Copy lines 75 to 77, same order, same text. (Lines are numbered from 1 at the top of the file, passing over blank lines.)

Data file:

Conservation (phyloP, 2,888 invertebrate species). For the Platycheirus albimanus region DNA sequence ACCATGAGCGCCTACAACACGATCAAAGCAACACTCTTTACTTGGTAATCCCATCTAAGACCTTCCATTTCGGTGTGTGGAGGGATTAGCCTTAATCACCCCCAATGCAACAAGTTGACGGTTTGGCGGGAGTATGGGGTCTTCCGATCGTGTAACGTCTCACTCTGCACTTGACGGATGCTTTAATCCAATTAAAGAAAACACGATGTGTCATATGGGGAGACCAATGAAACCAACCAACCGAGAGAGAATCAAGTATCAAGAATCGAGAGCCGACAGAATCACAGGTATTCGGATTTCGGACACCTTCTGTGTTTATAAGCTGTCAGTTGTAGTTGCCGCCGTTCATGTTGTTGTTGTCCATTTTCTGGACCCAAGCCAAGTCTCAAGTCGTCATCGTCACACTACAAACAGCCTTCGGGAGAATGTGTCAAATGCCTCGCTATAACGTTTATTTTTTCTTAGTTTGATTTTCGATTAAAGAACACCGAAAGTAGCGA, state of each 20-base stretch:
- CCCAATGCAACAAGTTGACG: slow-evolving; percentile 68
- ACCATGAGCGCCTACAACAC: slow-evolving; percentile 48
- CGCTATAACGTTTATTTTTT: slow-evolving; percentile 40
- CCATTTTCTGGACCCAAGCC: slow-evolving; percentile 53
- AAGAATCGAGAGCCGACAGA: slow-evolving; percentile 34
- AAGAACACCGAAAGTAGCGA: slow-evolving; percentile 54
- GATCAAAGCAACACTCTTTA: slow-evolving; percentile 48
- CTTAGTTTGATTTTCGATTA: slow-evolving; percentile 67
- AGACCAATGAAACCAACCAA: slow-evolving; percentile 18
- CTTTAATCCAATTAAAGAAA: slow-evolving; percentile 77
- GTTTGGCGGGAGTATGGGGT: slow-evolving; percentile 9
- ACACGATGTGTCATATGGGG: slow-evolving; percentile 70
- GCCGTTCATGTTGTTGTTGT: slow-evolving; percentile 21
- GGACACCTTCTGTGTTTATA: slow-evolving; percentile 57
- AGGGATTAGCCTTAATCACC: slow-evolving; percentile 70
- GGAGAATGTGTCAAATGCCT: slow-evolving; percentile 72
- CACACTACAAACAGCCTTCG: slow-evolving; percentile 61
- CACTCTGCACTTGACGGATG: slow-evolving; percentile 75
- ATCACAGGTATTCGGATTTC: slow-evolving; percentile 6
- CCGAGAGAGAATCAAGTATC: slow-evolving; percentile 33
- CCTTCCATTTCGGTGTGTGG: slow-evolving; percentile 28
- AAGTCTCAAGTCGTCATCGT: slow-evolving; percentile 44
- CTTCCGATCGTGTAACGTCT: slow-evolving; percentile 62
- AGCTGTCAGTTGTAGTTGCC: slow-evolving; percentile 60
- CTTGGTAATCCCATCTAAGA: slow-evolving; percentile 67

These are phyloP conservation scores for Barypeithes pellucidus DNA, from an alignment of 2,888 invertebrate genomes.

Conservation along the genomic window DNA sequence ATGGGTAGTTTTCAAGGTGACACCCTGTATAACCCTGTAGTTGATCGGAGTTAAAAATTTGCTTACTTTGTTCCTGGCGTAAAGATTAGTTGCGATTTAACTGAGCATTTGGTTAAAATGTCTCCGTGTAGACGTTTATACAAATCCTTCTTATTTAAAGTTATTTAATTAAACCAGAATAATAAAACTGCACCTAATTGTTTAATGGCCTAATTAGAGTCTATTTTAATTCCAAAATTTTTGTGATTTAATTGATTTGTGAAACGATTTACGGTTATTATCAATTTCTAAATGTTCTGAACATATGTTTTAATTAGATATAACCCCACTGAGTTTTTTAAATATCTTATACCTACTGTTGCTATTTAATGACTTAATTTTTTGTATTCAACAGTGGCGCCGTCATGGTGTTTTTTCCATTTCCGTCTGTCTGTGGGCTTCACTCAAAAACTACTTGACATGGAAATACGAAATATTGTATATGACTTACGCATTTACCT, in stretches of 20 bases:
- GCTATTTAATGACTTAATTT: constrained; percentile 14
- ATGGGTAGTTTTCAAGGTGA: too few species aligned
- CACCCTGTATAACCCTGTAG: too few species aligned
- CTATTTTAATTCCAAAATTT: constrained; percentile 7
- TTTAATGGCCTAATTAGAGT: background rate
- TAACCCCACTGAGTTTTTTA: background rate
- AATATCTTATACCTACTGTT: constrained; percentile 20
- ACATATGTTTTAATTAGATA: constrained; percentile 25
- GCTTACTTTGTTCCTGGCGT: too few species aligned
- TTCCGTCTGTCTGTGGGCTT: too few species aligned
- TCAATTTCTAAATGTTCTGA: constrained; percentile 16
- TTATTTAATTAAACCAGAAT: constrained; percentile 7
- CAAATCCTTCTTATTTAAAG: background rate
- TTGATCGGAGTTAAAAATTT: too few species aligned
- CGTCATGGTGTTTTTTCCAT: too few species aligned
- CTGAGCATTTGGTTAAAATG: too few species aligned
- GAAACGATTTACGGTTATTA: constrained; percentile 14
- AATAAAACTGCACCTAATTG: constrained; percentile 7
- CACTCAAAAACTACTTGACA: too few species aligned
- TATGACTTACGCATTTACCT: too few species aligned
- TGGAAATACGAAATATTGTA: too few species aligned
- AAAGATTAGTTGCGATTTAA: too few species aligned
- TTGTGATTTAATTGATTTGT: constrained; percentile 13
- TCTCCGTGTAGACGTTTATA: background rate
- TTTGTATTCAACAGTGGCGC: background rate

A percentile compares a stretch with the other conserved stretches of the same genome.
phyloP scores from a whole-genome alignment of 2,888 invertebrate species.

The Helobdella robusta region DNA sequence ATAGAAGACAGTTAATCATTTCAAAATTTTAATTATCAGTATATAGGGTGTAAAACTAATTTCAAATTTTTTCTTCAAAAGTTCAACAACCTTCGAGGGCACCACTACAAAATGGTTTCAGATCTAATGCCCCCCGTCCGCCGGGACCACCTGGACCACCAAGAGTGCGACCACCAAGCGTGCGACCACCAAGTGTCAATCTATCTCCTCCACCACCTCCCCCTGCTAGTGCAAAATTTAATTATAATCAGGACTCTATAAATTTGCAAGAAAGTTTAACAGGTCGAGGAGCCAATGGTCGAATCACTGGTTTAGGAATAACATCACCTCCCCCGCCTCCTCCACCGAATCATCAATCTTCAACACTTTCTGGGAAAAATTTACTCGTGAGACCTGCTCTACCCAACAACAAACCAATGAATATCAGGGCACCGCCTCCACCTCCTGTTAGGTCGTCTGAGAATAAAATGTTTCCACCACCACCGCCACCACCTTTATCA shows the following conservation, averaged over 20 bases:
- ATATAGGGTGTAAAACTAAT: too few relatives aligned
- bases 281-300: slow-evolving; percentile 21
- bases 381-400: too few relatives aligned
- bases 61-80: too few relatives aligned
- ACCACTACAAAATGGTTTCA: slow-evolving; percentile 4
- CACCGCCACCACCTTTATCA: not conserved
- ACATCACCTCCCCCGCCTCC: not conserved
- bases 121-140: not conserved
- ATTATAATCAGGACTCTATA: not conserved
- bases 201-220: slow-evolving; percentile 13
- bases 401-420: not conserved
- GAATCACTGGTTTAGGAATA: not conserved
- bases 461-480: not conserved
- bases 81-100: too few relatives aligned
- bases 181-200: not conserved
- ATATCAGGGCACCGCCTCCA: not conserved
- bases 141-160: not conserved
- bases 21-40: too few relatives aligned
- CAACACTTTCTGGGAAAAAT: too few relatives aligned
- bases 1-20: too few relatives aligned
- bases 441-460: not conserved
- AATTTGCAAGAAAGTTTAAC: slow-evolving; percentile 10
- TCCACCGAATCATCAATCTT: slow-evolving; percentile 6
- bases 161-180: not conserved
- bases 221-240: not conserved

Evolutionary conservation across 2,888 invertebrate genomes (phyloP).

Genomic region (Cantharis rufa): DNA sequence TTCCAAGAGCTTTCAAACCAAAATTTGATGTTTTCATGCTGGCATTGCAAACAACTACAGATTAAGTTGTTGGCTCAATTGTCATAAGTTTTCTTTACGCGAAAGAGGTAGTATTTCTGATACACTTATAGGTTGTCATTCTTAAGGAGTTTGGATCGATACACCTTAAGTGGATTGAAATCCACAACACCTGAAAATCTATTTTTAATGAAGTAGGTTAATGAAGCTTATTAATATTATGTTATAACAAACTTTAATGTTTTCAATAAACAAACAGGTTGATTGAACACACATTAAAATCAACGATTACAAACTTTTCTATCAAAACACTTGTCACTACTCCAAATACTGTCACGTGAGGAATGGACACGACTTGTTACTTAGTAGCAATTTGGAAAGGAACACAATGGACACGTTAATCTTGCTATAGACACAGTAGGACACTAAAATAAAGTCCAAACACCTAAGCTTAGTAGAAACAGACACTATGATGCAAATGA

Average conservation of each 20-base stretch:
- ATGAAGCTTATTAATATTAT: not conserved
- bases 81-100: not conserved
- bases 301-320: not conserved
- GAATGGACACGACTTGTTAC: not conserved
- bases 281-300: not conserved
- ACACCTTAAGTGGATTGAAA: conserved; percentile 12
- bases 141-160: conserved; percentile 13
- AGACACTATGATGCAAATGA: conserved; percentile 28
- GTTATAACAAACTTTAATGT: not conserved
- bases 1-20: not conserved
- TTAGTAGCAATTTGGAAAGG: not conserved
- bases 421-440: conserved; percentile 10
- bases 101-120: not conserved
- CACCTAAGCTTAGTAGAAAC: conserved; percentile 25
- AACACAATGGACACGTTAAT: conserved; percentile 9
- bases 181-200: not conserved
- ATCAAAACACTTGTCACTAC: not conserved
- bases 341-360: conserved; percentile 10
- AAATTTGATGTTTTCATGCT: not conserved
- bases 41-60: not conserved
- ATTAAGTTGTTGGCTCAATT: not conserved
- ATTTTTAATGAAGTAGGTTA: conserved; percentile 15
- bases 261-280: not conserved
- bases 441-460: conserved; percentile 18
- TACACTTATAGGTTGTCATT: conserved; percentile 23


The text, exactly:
- CAACACTTTCTGGGAAAAAT: too few relatives aligned
- bases 1-20: too few relatives aligned
- bases 441-460: not conserved